Wednesday, August 15, 2007

Those 110,000 U.S. weapons missing from Iraq?

A notorious Russian arms dealer is behind those missing AK-47s:

Consider the case of one particular bad guy, Viktor Bout — a stout, canny Russian air transporter who also happens to be the world's most notorious arms dealer.

When the U.S. government needed to fly four planeloads of seized weapons from an American base in Bosnia to Iraqi security forces in Baghdad in August 2004, they used a Moldovan air cargo firm tied to Bout's aviation empire. The problem is that the planes apparently never arrived.

The missing Bosnian weapons could simply be a paperwork problem (and it's not certain that they are among the missing weapons the GAO discovered; they may be an additional loss). But Bout's involvement raises bleak possibilities … that the arms were diverted to another country or to Iraqi insurgents killing American troops.

For more than a decade before he landed on U.S. payrolls, Bout's air cargo operations delivered tons of contraband weapons … to some of the world's most dangerous misfits.

He stoked wars across Africa, supplying Charles Taylor, the deposed Liberian president now on trial for war crimes. He ferried $50 million in guns and other cargo, and he even sold air freighters to the Taliban. …

Bout also has a well-known record for working both sides of the fence. His planes armed both the Angolan government in Africa and rebel forces arrayed against it. He cut weapons deals with Afghanistan's Northern Alliance government before betraying it by arming the Taliban.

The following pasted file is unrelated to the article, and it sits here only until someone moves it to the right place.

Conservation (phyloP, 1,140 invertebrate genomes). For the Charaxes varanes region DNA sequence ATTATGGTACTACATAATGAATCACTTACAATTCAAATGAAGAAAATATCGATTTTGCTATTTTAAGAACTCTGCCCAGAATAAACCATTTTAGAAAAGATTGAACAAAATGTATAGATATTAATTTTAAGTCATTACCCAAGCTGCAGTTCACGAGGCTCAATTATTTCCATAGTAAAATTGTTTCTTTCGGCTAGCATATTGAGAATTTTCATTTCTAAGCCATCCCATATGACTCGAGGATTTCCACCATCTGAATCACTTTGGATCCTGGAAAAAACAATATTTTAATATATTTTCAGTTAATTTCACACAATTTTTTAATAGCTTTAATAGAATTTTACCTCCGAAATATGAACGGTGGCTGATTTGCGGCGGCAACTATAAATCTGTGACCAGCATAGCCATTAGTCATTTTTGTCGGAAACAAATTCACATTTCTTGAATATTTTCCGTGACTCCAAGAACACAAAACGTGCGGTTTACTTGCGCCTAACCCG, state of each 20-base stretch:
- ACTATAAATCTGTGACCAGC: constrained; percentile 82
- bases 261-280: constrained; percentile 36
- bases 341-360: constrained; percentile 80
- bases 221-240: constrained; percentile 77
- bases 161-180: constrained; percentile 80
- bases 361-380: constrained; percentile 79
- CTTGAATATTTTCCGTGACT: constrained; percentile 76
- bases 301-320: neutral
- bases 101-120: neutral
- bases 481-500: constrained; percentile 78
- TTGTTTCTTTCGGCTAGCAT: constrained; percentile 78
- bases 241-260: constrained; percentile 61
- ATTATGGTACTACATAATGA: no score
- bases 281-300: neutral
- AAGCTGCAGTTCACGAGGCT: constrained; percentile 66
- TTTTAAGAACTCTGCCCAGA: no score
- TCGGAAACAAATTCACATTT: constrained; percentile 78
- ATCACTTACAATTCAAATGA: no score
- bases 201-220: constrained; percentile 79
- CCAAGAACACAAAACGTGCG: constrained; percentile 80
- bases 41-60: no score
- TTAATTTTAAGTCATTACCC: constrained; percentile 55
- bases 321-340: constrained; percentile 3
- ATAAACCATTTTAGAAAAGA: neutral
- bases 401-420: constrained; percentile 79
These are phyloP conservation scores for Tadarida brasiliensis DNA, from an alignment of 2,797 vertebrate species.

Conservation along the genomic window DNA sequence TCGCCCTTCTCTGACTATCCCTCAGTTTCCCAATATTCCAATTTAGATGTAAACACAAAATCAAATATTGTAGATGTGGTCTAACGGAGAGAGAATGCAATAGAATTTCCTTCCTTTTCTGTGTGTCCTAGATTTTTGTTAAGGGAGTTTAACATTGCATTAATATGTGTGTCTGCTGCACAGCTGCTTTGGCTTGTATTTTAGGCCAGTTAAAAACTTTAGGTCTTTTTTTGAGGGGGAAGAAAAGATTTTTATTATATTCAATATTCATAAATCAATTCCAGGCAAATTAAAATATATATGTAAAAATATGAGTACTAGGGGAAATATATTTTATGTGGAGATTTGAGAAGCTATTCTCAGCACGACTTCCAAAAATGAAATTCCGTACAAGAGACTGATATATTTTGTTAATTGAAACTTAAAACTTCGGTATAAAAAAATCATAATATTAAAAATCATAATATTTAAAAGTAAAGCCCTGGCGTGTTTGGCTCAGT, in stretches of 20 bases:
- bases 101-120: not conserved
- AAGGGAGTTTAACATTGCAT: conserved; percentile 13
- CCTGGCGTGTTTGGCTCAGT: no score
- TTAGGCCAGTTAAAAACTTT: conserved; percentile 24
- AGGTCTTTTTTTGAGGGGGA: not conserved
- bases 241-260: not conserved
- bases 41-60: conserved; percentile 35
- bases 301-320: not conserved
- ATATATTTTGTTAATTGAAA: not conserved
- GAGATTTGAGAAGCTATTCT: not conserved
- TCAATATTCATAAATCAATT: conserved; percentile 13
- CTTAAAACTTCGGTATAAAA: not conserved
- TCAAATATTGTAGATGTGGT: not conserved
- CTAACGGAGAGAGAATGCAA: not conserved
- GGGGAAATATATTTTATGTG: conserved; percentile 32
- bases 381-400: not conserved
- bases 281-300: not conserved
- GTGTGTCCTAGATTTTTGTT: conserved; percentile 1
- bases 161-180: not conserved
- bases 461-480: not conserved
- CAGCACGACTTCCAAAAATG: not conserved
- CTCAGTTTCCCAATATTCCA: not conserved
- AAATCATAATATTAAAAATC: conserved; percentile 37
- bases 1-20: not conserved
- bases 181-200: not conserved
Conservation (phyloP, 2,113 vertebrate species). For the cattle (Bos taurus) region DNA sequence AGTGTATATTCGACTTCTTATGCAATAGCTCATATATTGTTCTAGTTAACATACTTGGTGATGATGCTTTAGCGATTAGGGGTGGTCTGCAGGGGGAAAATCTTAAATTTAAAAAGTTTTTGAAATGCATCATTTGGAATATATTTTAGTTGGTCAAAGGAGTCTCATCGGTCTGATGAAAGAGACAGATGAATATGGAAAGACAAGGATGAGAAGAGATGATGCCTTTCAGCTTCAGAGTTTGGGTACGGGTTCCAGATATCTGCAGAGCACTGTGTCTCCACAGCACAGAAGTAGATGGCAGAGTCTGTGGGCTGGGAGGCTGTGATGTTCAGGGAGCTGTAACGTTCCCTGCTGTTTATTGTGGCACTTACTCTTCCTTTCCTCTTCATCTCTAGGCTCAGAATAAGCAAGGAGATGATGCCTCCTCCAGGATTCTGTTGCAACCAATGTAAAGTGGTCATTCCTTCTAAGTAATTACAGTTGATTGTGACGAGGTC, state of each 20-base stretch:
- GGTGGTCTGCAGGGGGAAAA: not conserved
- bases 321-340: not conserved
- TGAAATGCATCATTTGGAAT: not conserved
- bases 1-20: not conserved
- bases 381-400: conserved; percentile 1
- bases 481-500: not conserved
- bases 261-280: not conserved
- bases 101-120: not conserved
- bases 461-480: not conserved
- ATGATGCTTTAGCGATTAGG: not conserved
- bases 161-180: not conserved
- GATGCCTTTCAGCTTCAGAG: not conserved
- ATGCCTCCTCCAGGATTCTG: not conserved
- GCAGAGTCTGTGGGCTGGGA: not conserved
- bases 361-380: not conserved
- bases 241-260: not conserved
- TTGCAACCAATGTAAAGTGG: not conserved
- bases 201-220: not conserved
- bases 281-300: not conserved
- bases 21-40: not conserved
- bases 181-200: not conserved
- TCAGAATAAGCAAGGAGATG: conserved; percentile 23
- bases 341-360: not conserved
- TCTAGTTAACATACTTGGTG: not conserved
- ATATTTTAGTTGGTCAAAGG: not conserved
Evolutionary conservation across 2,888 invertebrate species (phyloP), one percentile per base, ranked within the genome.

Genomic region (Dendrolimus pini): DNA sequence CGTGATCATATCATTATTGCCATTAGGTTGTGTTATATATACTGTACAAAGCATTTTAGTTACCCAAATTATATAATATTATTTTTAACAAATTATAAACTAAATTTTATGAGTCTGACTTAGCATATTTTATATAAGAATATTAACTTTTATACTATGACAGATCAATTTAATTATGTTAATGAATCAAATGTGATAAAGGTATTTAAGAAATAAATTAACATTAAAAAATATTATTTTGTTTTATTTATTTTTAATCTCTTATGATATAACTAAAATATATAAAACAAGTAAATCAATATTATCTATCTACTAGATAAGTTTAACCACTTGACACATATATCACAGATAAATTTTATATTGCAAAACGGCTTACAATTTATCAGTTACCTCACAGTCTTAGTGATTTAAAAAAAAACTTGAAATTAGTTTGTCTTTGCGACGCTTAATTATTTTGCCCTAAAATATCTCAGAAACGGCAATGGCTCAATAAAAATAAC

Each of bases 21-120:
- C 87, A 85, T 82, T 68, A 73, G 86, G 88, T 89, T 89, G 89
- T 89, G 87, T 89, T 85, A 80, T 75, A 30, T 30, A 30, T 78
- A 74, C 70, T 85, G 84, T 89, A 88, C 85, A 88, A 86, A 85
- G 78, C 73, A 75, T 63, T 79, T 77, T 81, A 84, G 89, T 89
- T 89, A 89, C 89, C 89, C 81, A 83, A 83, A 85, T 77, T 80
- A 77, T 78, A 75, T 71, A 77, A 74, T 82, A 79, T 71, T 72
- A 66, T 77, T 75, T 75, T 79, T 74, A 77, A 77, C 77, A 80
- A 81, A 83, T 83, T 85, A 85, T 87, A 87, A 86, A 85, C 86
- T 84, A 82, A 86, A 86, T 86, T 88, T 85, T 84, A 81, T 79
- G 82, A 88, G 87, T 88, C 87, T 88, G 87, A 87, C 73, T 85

One thing about the Bout affair is certain. As of mid-2006, his firms were no longer flying for the U.S. in Iraq. But now he poses a new problem: "blowback," the blunt term espionage writers like to use for the deadly consequences of poor spycraft.

When the U.S. turned to the Bout network to mount its Iraq supply flights, it was already clear that Bout's network had aided the Taliban's extremist mullahs. How could the U.S. be absolutely certain he wouldn't fly for our enemies once he had left the payroll?

We couldn't and, apparently, he is.

Last summer, a jumbo Il-76 flying the Khazakh flag swooped down to a landing in Mogadishu to unload arms for radical Islamic leaders who briefly seized control of Somalia. It was one of Bout's planes, concluded U.S. military intelligence officials.

With arms-dealer friends like this, who needs enemies, eh?

Cross-posted at Socratic Gadfly and Out of Iraq Bloggers Caucus.